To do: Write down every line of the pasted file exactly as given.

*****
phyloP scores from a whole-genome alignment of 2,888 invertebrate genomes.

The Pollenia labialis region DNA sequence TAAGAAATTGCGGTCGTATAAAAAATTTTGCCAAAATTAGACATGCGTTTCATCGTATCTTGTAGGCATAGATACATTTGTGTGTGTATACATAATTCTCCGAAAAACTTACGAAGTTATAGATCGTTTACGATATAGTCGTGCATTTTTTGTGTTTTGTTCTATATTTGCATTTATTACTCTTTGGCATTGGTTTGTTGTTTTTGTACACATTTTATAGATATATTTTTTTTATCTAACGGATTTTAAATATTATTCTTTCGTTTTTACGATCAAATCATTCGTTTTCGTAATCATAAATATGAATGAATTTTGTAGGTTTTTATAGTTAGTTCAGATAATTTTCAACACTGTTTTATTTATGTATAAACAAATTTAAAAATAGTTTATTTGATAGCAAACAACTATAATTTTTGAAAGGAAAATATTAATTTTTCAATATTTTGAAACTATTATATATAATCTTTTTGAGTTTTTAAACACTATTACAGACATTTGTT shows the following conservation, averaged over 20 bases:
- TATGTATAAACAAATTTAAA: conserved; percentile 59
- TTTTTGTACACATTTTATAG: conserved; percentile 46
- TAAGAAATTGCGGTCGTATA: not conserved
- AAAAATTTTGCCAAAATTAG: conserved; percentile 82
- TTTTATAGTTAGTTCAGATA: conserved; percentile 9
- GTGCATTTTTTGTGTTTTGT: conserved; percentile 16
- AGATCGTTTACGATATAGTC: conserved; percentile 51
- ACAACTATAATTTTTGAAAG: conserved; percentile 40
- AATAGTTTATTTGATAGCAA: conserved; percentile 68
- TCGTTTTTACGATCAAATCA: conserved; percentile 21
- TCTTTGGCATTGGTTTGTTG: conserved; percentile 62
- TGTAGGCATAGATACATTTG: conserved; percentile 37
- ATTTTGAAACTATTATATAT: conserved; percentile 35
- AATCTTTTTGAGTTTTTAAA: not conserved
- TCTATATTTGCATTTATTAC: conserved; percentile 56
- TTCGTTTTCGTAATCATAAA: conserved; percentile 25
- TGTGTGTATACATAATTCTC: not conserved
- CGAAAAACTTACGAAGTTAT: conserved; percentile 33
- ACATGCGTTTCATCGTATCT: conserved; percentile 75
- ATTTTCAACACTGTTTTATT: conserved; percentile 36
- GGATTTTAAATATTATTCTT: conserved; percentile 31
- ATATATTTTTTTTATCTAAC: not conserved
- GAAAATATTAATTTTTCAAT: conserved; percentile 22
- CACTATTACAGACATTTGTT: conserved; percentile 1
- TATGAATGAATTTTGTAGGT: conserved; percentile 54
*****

phyloP scores from a whole-genome alignment of 2,888 invertebrate genomes.

The Pollenia labialis region DNA sequence TAAGAAATTGCGGTCGTATAAAAAATTTTGCCAAAATTAGACATGCGTTTCATCGTATCTTGTAGGCATAGATACATTTGTGTGTGTATACATAATTCTCCGAAAAACTTACGAAGTTATAGATCGTTTACGATATAGTCGTGCATTTTTTGTGTTTTGTTCTATATTTGCATTTATTACTCTTTGGCATTGGTTTGTTGTTTTTGTACACATTTTATAGATATATTTTTTTTATCTAACGGATTTTAAATATTATTCTTTCGTTTTTACGATCAAATCATTCGTTTTCGTAATCATAAATATGAATGAATTTTGTAGGTTTTTATAGTTAGTTCAGATAATTTTCAACACTGTTTTATTTATGTATAAACAAATTTAAAAATAGTTTATTTGATAGCAAACAACTATAATTTTTGAAAGGAAAATATTAATTTTTCAATATTTTGAAACTATTATATATAATCTTTTTGAGTTTTTAAACACTATTACAGACATTTGTT shows the following conservation, averaged over 20 bases:
- TATGTATAAACAAATTTAAA: conserved; percentile 59
- TTTTTGTACACATTTTATAG: conserved; percentile 46
- TAAGAAATTGCGGTCGTATA: not conserved
- AAAAATTTTGCCAAAATTAG: conserved; percentile 82
- TTTTATAGTTAGTTCAGATA: conserved; percentile 9
- GTGCATTTTTTGTGTTTTGT: conserved; percentile 16
- AGATCGTTTACGATATAGTC: conserved; percentile 51
- ACAACTATAATTTTTGAAAG: conserved; percentile 40
- AATAGTTTATTTGATAGCAA: conserved; percentile 68
- TCGTTTTTACGATCAAATCA: conserved; percentile 21
- TCTTTGGCATTGGTTTGTTG: conserved; percentile 62
- TGTAGGCATAGATACATTTG: conserved; percentile 37
- ATTTTGAAACTATTATATAT: conserved; percentile 35
- AATCTTTTTGAGTTTTTAAA: not conserved
- TCTATATTTGCATTTATTAC: conserved; percentile 56
- TTCGTTTTCGTAATCATAAA: conserved; percentile 25
- TGTGTGTATACATAATTCTC: not conserved
- CGAAAAACTTACGAAGTTAT: conserved; percentile 33
- ACATGCGTTTCATCGTATCT: conserved; percentile 75
- ATTTTCAACACTGTTTTATT: conserved; percentile 36
- GGATTTTAAATATTATTCTT: conserved; percentile 31
- ATATATTTTTTTTATCTAAC: not conserved
- GAAAATATTAATTTTTCAAT: conserved; percentile 22
- CACTATTACAGACATTTGTT: conserved; percentile 1
- TATGAATGAATTTTGTAGGT: conserved; percentile 54